|Marking the re-launch of the inaugural London African Film Festival initially held in December 2008 – which hosted more than 35 screenings in 10 days at leading cultural venues such as the BFI, Film Africa will be showcasing more than 50 of Africa’s best films and 15 UK premieres this year from the 3rd - 13th November.
Supported by The Royal African Society and the School of Oriental and African Studies, University of London, Film Africa 2011 will be providing an exciting programme of screenings, Q&As, panel discussions and live performances.
“There has never been greater interest in African film, and Film Africa aims to celebrate and participate in this movement,” says Film Africa Co-Director and Senior Lecturer in African Film at SOAS, Dr Lindiwe Dovey. “A half-century after Africans started making their own films, supplanting the patronising iconographies evident in colonial cinema set in Africa, African Cinema is finally being recognised across the globe”.
Film Africa will open with the multi-award winning film Microphone, featuring a special presentation by the Egyptian actor, director and human rights activist Khaled Abol Naga and a live performance by Dele Sosimi and Dudu Sarr.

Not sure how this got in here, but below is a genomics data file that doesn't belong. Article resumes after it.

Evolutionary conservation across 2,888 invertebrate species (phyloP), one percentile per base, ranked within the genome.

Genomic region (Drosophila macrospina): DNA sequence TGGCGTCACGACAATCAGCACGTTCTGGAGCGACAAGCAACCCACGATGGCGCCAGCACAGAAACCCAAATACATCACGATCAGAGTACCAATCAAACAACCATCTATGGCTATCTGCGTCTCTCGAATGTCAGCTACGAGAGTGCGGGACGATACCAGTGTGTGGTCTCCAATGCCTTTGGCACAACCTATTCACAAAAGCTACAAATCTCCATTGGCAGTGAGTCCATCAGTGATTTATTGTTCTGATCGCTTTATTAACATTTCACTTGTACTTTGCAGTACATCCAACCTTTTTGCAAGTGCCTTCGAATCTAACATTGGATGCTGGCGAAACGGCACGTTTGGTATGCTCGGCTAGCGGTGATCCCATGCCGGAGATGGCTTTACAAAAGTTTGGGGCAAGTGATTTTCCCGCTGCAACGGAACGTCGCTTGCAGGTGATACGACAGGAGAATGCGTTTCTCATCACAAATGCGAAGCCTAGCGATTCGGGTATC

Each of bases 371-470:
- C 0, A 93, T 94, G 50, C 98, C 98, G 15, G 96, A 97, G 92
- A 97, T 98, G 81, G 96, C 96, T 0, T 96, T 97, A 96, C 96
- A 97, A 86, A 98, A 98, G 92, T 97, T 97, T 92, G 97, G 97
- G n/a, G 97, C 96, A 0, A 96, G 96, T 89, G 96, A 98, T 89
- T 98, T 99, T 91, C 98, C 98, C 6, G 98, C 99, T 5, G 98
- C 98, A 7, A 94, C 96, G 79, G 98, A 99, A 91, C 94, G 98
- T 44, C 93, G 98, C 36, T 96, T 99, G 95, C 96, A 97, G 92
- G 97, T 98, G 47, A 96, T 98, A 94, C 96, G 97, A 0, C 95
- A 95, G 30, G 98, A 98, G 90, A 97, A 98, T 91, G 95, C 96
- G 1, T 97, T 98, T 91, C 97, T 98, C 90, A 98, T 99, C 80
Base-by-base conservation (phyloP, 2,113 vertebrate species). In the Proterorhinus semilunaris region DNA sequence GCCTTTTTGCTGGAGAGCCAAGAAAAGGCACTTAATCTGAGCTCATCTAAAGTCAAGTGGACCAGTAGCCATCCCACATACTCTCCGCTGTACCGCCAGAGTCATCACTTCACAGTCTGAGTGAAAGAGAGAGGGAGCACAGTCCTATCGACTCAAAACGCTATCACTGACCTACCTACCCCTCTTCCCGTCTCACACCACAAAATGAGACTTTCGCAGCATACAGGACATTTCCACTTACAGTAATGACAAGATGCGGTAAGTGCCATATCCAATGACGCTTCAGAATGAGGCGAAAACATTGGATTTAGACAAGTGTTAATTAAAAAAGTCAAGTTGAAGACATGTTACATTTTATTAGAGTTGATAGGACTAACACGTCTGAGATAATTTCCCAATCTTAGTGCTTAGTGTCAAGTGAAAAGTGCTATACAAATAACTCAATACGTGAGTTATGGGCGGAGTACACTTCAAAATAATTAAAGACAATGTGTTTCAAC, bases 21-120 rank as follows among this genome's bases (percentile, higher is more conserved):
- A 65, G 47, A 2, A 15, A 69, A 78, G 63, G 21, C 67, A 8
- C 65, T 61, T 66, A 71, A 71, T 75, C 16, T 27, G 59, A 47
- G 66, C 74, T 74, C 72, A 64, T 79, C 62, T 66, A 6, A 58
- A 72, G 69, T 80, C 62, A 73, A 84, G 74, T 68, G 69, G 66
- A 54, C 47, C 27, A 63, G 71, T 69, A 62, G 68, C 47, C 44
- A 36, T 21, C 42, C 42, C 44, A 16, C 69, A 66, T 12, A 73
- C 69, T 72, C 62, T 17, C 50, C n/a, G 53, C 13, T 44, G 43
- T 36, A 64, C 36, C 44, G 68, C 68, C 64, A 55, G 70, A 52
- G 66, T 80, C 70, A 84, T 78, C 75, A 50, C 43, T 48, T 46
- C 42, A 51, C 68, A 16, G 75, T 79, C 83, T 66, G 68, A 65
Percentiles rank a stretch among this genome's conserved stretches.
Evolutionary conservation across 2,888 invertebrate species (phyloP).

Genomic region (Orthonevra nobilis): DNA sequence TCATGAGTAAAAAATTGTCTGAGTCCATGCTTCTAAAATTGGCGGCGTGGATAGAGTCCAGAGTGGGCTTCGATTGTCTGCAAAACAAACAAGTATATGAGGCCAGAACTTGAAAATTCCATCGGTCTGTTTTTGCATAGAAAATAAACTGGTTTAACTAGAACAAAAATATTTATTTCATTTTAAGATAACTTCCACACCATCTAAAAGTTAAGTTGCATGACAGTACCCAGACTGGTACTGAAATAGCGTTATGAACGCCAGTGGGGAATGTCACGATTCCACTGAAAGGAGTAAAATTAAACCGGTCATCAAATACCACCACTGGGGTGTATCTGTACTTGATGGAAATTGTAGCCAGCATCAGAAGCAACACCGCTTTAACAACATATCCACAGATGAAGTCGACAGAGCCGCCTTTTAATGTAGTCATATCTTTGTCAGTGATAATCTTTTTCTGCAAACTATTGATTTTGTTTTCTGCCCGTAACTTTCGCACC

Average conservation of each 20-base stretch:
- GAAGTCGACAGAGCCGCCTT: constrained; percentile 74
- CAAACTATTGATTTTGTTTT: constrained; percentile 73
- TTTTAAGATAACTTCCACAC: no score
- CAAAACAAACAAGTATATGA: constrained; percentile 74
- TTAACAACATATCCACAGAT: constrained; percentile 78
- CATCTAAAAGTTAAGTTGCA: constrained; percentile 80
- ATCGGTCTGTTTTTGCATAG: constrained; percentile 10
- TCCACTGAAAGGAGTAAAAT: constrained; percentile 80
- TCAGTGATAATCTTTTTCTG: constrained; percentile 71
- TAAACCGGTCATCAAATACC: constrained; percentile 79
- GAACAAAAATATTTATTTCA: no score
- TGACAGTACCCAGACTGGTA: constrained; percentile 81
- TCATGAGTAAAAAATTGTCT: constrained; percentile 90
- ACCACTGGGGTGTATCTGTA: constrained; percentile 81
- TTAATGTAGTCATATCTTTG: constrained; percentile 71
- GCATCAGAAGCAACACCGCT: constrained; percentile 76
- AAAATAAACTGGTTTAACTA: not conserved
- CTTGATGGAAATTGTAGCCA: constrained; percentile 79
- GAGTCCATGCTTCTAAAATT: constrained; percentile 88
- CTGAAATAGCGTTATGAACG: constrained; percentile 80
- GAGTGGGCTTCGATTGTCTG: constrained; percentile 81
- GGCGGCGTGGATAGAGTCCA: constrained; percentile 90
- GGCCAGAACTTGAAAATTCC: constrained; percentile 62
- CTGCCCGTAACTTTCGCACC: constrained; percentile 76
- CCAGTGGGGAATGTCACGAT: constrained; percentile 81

Guests in attendance include filmmakers and actors Zina Saro-Wiwa, Sarah Maldoror, Rasselas Lakew,Ariane Astrid Atodji, Dorylia Calmel, Sara Blecher, Matthieu Bronand Kamauwa Ndung'u, who will all be present to talk to audiences during the festival.
A riveting programme of African experimental film is one of the unique highlights of the festival, with five UK premieres in this programme alone, which includes work by artists such as John Akomfrah, ZinaSaro-Wiwaand Akosua Adoma Owusu.
This year there is also a special focus on Africa’s foremost women filmmakers. We are particularly delighted that Sarah Maldoror - the first woman to make a feature film in Africa- will be in attendance to present her film Sambizanga and do a Q&A with audiences. This will be the first time that a festival in the UK has had such a focus, and is also pioneering on the international level, where the work of African women directors has often been overlooked.
Other programme highlights include the inauguration of The Distribution Forum, with panellists who are committed to trying to mainstream African film discussing ways of improving the distribution and exhibition of African film in the UK (Sunday 6 November, SOAS, free and open to the public); and The Silver Baobab Award for Best Short African Film, with EcoBank sponsoring a prize of £2000 for the winning film, which will be presented by filmmaker Sarah Maldoror.
For more information please get a hold of Film Africa at firstname.lastname@example.org 020 3073 8337.